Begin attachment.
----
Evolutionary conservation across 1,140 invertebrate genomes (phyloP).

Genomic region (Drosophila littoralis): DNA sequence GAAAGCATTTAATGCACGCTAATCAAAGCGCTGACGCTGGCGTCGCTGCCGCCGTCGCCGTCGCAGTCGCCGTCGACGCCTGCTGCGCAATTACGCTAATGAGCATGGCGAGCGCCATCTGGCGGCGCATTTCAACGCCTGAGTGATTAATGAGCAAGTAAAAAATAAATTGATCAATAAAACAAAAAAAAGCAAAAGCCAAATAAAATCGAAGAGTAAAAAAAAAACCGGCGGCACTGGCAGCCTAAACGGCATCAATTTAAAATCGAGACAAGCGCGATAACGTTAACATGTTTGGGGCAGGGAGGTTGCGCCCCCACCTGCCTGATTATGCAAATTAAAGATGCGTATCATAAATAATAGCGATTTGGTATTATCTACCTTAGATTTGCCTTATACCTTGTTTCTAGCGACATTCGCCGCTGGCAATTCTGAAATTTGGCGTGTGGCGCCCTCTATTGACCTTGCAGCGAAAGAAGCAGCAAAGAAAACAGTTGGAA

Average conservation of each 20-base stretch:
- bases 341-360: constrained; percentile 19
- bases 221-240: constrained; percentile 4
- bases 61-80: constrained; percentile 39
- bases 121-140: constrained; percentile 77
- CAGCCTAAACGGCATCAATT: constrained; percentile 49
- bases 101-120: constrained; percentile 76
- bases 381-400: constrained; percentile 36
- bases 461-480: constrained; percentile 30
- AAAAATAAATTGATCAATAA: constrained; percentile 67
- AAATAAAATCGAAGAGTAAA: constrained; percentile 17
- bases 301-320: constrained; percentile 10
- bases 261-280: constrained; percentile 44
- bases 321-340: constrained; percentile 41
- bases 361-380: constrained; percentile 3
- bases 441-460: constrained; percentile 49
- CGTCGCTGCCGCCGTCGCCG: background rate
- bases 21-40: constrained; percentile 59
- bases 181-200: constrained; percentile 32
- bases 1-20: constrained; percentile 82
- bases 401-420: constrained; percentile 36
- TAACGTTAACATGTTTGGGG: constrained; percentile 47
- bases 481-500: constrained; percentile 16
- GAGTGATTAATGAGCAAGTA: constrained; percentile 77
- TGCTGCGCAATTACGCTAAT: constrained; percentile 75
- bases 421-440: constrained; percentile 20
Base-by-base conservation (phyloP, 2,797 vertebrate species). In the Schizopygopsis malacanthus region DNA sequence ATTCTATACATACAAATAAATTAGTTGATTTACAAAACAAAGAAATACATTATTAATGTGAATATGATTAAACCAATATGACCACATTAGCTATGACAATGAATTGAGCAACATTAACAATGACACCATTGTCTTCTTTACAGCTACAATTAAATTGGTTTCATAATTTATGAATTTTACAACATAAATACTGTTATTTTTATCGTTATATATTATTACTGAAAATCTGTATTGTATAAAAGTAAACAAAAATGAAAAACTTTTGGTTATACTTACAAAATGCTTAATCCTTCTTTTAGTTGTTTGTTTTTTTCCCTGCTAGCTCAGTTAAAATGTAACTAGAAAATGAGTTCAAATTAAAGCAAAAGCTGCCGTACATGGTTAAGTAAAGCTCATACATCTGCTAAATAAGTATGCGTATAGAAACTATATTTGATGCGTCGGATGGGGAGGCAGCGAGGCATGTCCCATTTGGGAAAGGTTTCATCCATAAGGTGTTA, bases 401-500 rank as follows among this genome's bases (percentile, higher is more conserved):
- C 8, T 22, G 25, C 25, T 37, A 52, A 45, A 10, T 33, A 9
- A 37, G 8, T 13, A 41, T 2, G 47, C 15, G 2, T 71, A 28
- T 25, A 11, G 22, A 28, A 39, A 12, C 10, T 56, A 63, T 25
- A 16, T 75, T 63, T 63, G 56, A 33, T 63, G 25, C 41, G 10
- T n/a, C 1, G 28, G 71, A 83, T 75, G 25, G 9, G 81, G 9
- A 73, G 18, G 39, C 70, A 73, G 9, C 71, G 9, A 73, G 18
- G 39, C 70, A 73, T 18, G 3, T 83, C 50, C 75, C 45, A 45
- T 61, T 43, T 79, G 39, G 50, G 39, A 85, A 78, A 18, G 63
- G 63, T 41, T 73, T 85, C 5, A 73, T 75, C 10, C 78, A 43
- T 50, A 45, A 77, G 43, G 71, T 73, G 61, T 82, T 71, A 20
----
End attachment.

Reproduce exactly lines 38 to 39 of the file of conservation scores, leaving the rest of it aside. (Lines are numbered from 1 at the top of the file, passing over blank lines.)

- G 63, T 41, T 73, T 85, C 5, A 73, T 75, C 10, C 78, A 43
- T 50, A 45, A 77, G 43, G 71, T 73, G 61, T 82, T 71, A 20